Drink Your Bokashi Juice Update?

Making Kombucha

My last post I discussed the advantages of pre- and probiotics, so I decided to make my own kombucha tea.  The reason I like this idea is that it is sustainable, i.e., you can start the process and keep it going indefinitely at little expense, similar to making sourdough bread (Hmmm, sounds like the basis for another bokashi experiment).  I may drink some of the tea, plus use some for a bokashi starter (to ferment garbage, leaves, old newspapers, wood chips, you name it).

You Need a SCOBY

In my eagerness to get started, I overlooked the requirement of having a SCOBY (Symbiotic Combination Of Bacteria and Yeast), a live organism that looks like a mushroom.  I just raced ahead with two quarts of tea using this recipe:  http://www.wikihow.com/Make-Kombucha-Tea

This, while not optimal, will still work.  The problem is that my house is cold.  Fermentation is happening (easy to tell from the sweet, alcoholic smell).  So, yesterday I moved my cracker jar from upstairs to the basement and sat it on my water heater.  Perfect!  When I checked today, the SCOBY is starting to form.

Here’s the cracker jar with the kombucha tea fermenting.

An up-close shot showing the SCOBY ‘shroom starting to form.


About reluctantretiree

recent last-minute retiree, husband, father, grandfather, student, technology nerd, fabricator, builder, etc., trying to figure out what to do with the rest of my life.
This entry was posted in bokashi composting, composting, kombucha, retirement, Uncategorized and tagged , . Bookmark the permalink.

8 Responses to Drink Your Bokashi Juice Update?

  1. akolen says:

    You found a Scoby in a healthfood store? I have been trying to find one locally without any luck. What an interesting blog you have. Never heard of bokashi until now. We are just getting into starting worm composting. I need to find some red wigglers.
    Well, good luck and continue to have fun with retirement.


    • No, no Scoby in a healthfood store. They are available on ebay and may be available locally on craigslist. I do not know how they ship them without spoiling/dying. I was unable to find any locally, so I grew my own. I bought a 480ml bottle of GT’s Organic Raw Kombucha (original, blue label) at a combination healthfood/natural grocery food store in the refrigerator section. I also found it in the natural foods section of a HyVee grocery store. This kombucha contains live cultures and can be used, along with your own tea and sugar to make a scoby. As long as you keep feeding the scoby, it will make daughters and keep growing. See my later posts. I drink some of the tea and re-ferment some with worm castings and molasses in gallon milk jugs. I then inoculate leaves, garbage, newspapers, etc. to make bokashi. I just bought my red wigglers at gas stations near a river and let them multiply.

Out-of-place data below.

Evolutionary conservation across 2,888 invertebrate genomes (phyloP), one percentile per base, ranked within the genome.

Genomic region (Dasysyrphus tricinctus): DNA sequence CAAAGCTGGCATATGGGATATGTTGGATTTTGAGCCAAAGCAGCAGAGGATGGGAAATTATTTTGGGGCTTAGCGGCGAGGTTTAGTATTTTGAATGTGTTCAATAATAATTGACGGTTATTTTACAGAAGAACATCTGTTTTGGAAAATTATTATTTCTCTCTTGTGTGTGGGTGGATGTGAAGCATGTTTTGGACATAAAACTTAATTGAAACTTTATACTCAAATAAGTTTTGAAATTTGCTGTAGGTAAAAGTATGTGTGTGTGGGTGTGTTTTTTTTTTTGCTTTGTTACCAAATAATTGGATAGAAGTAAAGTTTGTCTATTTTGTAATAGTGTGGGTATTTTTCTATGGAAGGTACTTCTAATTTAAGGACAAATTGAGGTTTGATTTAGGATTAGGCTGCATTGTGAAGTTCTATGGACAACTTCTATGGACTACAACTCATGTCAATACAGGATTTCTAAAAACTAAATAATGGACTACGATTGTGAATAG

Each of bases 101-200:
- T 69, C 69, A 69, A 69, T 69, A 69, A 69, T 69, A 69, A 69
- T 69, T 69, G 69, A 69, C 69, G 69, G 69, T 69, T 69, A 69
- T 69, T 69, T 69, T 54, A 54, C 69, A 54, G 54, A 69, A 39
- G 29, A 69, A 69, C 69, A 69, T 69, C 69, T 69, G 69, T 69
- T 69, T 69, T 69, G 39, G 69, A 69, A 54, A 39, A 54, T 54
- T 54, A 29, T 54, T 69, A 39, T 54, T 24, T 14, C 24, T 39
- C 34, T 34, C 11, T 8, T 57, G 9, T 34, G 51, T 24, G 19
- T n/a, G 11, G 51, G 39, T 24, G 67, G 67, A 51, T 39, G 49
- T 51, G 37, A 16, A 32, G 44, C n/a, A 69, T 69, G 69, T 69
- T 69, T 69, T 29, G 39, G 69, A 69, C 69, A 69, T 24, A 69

I really liked how well you explained the different composting options. Thanks for the comment!


  2. GW says:


    I came across your blog after some google searching on Bokashi composting. I’m really interested in brewing Kombucha to drink but also wanted to know how you use it in the Bokashi bucket- do you just pour the tea over the kitchen food waste? Doesn’t this end up producing a lot of liquid? I would be grateful for any feedback!


    • Hi, GW
      I re-ferment the kombucha tea using worm castings,molasses, and water. Then I ferment old newspapers or coffee grounds with the tea. After two weeks of anaerobic fermentation, I spread the coffee grounds or newspaper out to dry. This halts the fermentation and they can be stored indefinitely. I then use as needed in the bokashi bucket. The moisture in the garbage re-activates the organisms. The dry material absorbs the moisture and all is well. It sounds complicated, but I find it easy to do. Thanks for the comment!



      • GW says:


        Thanks for the tips. I tried my first Kombucha tea recently and will be growing my own SCOBY soon!


      • GW says:

        Just a quick question. Is it possible to leave the Kombucha tea with molasses to re-ferment in a carton and seal it? Does it need to be uncapped to stop the cultures dying? I’m also wondering as my space is limited, I might be tricky to dry the paper/coffee ground bokashi mixture. Can I keep the bokashi liquid and then use it in the bokashi bucket but mix it with shredded paper at the time I needed it to soak up some of the liquid being added to the bucket?

        Thank you!


      • GW,
        Yes, the tea seems to last a long time in a sealed up jug, especially if you put a scoby in the bottle. You will have plenty after you have made several batches of kombucha. Be sure to loosen the cap often at first to allow carbon dioxide to escape.
        I think that you should be able to add the liquid directly to the bokashi bucket if you use absorbent material. I have never tried. The only buckets that I have had fail were those with too much liquid in the bucket. You should get the hang of it. Good luck!


  3. GW says:

    Thank you for the replies!


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